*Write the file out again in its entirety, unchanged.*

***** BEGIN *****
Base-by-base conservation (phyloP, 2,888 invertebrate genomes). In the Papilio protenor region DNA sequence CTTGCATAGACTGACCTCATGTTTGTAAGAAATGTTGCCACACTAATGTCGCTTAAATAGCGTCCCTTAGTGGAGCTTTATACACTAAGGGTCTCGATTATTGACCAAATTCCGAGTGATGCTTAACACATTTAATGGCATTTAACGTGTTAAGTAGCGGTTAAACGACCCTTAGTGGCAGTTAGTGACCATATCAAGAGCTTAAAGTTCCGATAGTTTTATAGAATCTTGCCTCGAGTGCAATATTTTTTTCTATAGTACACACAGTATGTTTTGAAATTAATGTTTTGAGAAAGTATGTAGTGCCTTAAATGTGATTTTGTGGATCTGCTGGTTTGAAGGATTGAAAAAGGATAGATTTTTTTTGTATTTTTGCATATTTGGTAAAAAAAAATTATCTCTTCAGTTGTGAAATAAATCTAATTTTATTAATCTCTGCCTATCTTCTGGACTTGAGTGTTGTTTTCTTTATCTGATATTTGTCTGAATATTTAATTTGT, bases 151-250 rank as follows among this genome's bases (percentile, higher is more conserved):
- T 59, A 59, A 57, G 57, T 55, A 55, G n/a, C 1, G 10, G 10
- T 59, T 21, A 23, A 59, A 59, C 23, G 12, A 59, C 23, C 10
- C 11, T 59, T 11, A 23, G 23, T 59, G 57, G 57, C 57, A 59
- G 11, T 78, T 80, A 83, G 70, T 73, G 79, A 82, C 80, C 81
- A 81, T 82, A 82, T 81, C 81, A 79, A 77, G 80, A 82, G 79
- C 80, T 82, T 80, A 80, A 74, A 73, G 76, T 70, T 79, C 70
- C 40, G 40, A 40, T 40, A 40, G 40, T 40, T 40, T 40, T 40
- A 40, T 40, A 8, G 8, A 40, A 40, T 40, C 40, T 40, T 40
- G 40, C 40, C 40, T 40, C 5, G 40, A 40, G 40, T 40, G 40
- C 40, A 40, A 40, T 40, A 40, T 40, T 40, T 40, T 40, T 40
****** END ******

Base-by-base conservation (phyloP, 2,888 invertebrate genomes). In the Papilio protenor region DNA sequence CTTGCATAGACTGACCTCATGTTTGTAAGAAATGTTGCCACACTAATGTCGCTTAAATAGCGTCCCTTAGTGGAGCTTTATACACTAAGGGTCTCGATTATTGACCAAATTCCGAGTGATGCTTAACACATTTAATGGCATTTAACGTGTTAAGTAGCGGTTAAACGACCCTTAGTGGCAGTTAGTGACCATATCAAGAGCTTAAAGTTCCGATAGTTTTATAGAATCTTGCCTCGAGTGCAATATTTTTTTCTATAGTACACACAGTATGTTTTGAAATTAATGTTTTGAGAAAGTATGTAGTGCCTTAAATGTGATTTTGTGGATCTGCTGGTTTGAAGGATTGAAAAAGGATAGATTTTTTTTGTATTTTTGCATATTTGGTAAAAAAAAATTATCTCTTCAGTTGTGAAATAAATCTAATTTTATTAATCTCTGCCTATCTTCTGGACTTGAGTGTTGTTTTCTTTATCTGATATTTGTCTGAATATTTAATTTGT, bases 151-250 rank as follows among this genome's bases (percentile, higher is more conserved):
- T 59, A 59, A 57, G 57, T 55, A 55, G n/a, C 1, G 10, G 10
- T 59, T 21, A 23, A 59, A 59, C 23, G 12, A 59, C 23, C 10
- C 11, T 59, T 11, A 23, G 23, T 59, G 57, G 57, C 57, A 59
- G 11, T 78, T 80, A 83, G 70, T 73, G 79, A 82, C 80, C 81
- A 81, T 82, A 82, T 81, C 81, A 79, A 77, G 80, A 82, G 79
- C 80, T 82, T 80, A 80, A 74, A 73, G 76, T 70, T 79, C 70
- C 40, G 40, A 40, T 40, A 40, G 40, T 40, T 40, T 40, T 40
- A 40, T 40, A 8, G 8, A 40, A 40, T 40, C 40, T 40, T 40
- G 40, C 40, C 40, T 40, C 5, G 40, A 40, G 40, T 40, G 40
- C 40, A 40, A 40, T 40, A 40, T 40, T 40, T 40, T 40, T 40